Base-spec Mitsubishi L200 performs well under review

Since the taxman decided to classify double-cab pickups as vans and gave them a nice, juicy tax relief over swanky company cars, the average farm load lugger has morphed into something of a yuppie’s weekend plaything.

There have been no fewer than five pickups launched so far this year, with the brashest among them offering every conceivable extra from heated leather seats to DVD players.

Mitsubishi-L200

However, if you delve a little deeper into most companies’ line-ups there are still several work-friendly versions that come with fewer gizmos and less to go wrong, and in Mitsubishi’s case it’s the 4Life version of the time-proven L200.

Looks

Outside, the first thing you notice is its pure size. Bulging tinwork balloons well over the chassis and gives the L200 a certain sense of power.

The aggressively shaped grille adds to the bravado, though much of the flashy chrome styling from higher spec models has made way for workaday black plastic that looks just the ticket for no-nonsense farm work.

Clamber into the driver’s seat and the design is a little more subdued. Wipe-down doors are perfect for less houseproud owners, while the chunky switchgear seems a better match for a working tool.

That said, chrome touches around the centre console provide a smattering of refinement and take the 4Life version a notch above the Great Wall in dress sense terms, at least.

Mitsubishi-L200 interiorLeg-room is surprisingly abundant, too. The cab space in this latest L200 model has been extended which means that, unlike the double-cabs of old, you don’t have to be a contortionist to get in and out.

On the road

There’s no doubt that this is a comfortable car on the road. The hushed tones of the diesel block drift into the cab, but quiet conversation is still possible even at high speeds.

Cruise control and a six-speed gearbox mean it’s good for a longer trek too, though expect it to drink at least 30mpg in the process. 

Likes

  • Road comfort
  • Off-road capability
  • Good spec level
  • Turning circle

Gripes

  • Turbo lag
  • Bulky exterior

It can also be fairly brisk off the mark, although the 151hp-tuned engine tends to suffer from a spot of turbo-lag.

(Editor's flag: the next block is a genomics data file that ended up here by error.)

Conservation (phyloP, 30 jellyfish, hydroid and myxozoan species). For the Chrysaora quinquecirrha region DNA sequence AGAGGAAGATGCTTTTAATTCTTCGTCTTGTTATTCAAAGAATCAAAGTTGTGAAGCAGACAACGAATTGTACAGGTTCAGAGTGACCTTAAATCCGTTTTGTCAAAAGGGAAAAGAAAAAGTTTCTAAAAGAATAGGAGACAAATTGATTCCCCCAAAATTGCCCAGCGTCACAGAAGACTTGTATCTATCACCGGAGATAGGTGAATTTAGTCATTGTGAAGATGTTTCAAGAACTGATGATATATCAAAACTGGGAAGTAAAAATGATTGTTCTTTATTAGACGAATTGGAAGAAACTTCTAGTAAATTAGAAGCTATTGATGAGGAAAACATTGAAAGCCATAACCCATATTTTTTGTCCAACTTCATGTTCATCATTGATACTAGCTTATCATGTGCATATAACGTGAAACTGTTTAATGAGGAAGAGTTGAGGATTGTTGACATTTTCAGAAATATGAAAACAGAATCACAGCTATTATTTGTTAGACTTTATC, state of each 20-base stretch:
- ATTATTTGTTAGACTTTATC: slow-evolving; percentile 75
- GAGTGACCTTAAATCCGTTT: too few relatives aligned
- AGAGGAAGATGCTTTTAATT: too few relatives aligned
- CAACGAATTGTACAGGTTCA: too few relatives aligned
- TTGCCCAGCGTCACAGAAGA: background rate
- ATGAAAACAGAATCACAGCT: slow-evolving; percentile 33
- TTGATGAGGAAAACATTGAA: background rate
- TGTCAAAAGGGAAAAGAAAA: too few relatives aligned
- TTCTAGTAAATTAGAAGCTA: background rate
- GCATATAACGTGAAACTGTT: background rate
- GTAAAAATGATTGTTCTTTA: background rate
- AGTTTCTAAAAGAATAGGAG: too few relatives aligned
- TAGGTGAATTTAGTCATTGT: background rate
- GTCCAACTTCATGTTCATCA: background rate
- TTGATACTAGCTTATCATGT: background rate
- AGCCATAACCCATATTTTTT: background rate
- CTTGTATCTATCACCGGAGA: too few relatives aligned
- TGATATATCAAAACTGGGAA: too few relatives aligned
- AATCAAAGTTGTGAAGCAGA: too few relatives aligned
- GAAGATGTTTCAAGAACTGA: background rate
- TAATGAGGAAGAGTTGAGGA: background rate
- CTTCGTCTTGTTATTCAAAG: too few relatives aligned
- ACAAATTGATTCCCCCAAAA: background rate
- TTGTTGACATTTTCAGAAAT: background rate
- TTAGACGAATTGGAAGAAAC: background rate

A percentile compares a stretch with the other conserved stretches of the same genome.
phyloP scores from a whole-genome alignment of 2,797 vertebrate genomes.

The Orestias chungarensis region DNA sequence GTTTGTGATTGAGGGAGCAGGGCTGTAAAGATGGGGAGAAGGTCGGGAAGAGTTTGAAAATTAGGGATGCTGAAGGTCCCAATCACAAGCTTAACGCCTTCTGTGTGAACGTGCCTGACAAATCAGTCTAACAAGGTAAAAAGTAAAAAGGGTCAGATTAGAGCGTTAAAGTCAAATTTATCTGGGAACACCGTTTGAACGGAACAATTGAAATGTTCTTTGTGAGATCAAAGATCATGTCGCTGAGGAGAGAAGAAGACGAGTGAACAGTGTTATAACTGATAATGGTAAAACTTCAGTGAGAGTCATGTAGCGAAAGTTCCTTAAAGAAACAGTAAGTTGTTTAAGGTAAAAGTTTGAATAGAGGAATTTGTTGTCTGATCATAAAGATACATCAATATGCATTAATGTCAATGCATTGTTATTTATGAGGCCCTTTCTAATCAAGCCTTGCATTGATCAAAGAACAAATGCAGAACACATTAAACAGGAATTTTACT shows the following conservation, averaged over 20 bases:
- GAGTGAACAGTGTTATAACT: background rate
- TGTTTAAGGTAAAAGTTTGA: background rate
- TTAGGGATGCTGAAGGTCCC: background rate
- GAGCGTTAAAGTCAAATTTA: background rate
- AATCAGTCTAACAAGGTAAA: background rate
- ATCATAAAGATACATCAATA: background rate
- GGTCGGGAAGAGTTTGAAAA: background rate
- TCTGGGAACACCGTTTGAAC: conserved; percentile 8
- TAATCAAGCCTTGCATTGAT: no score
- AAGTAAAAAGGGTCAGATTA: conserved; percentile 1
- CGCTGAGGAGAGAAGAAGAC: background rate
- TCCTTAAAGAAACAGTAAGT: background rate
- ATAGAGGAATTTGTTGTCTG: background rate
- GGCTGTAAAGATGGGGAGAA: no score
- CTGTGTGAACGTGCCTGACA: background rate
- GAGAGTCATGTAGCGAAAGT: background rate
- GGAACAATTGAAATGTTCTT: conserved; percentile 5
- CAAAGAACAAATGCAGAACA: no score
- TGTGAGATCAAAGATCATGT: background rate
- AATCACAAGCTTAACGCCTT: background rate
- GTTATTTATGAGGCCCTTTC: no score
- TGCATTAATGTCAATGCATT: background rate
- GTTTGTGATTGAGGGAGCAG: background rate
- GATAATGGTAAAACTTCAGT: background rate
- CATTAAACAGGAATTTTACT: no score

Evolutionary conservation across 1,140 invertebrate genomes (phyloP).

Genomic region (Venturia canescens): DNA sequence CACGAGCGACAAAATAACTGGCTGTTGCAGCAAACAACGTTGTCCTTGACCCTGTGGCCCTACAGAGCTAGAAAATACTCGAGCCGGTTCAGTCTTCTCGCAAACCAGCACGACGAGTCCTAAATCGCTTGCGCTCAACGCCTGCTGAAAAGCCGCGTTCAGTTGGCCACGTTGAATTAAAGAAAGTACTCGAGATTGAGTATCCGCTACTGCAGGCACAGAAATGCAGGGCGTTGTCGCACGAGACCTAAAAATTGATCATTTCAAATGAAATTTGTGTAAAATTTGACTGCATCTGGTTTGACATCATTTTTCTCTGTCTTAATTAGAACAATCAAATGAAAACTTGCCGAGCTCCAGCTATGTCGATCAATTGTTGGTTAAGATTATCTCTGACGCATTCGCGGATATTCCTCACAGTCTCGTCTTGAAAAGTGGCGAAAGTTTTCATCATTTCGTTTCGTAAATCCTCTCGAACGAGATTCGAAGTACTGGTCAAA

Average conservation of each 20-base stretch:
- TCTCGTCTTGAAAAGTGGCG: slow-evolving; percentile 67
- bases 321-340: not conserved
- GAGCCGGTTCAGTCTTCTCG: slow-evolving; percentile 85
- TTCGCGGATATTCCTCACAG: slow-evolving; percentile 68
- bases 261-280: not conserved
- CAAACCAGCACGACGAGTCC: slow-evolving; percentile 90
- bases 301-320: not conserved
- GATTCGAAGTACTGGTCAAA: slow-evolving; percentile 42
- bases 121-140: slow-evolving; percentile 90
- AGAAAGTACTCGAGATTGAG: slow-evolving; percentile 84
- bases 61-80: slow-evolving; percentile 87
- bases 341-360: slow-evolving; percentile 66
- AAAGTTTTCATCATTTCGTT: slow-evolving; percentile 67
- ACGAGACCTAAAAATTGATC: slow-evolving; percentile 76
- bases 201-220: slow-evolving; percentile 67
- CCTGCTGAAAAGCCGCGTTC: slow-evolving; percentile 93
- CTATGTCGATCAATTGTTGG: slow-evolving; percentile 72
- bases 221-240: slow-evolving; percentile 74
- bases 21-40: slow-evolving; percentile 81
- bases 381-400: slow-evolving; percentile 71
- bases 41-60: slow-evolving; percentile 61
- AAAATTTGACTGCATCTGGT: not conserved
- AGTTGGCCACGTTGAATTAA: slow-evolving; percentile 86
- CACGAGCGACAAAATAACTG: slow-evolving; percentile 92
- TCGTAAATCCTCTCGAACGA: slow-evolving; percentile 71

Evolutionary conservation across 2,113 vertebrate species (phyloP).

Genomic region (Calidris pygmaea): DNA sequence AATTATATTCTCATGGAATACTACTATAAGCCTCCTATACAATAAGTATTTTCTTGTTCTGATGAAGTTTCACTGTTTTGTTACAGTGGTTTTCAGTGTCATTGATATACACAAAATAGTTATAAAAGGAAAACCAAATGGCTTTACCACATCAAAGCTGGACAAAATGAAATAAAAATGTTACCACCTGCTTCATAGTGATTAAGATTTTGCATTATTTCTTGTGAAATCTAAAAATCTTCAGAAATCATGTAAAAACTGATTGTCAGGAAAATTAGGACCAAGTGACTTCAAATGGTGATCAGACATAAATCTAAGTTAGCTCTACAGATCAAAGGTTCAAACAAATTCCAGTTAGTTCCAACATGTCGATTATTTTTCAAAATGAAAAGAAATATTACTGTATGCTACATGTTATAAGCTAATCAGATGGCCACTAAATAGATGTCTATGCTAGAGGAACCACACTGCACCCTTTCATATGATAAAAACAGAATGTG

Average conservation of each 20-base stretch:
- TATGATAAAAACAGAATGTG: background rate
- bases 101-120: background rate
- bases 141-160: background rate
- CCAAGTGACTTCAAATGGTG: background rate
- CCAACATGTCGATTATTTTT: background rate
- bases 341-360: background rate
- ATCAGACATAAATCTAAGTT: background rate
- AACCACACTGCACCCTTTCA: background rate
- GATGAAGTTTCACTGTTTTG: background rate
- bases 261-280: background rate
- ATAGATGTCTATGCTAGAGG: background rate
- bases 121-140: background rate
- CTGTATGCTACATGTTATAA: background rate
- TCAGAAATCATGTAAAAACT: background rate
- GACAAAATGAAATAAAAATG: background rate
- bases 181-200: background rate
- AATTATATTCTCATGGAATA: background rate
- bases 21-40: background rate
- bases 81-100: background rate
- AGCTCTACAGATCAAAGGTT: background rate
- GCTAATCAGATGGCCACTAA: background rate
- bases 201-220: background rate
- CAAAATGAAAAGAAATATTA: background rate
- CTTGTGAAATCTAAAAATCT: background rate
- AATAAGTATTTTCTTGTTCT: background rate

Low-revved work can feel like a real chore, but it’s a completely different story once the turbo gets its act together.

There’s a good chance that the bigger 178hp model will deliver a little more spriteliness in that department.

On a 70-mile trip with a fully-loaded tri-axle livestock trailer it coped well, though there was a natural sink in consumption to just below 20mpg.

At the final destination, reversing was a doddle too, as the truck comes equipped with big mirrors provide and a top drawer turning circle that makes manoeuvring far easier.

In the field

The 4Life version rolled up on skinny 16in rims and road tyres that look slightly out of place on such a heavy-framed truck. But, despite our reservations, it was fantastic off road and grip was near-faultless.

On the fly switching from two to four-wheel-drive makes regular moves between off-road and tarmac a trifle easier, while hill assist also comes as standard and engages the anchors to help pull off from an uphill start.

Further back, the load bay is plenty big enough but the sides are high and can make the loading process a real workout.

FW verdict

The pickup market is currently awash with new models, but finding a balance of price and performance is sure to strike a chord with those shopping for a working tool.

The 4Life model can’t quite match the Great Wall when it comes to price, but the compromise comes from a few extra gadgets and a long history in the market.

A good turning circle and sound off-road performance will also appeal, so it’s definitely worth a look when you come to upgrade.

Rivals

  Mitsubishi L200 Series 5 4life VW Amarok Isuzu D-max Nissan Navara NP300 Visia Toyota HiLux Active Great Wall Steed S
Towing capacity 3.1t 3.0t 3.5t 3.5t 3.2t 2.5t
Price £19,749 £21,230 £18,749 £20,000 £21,462 £14,998
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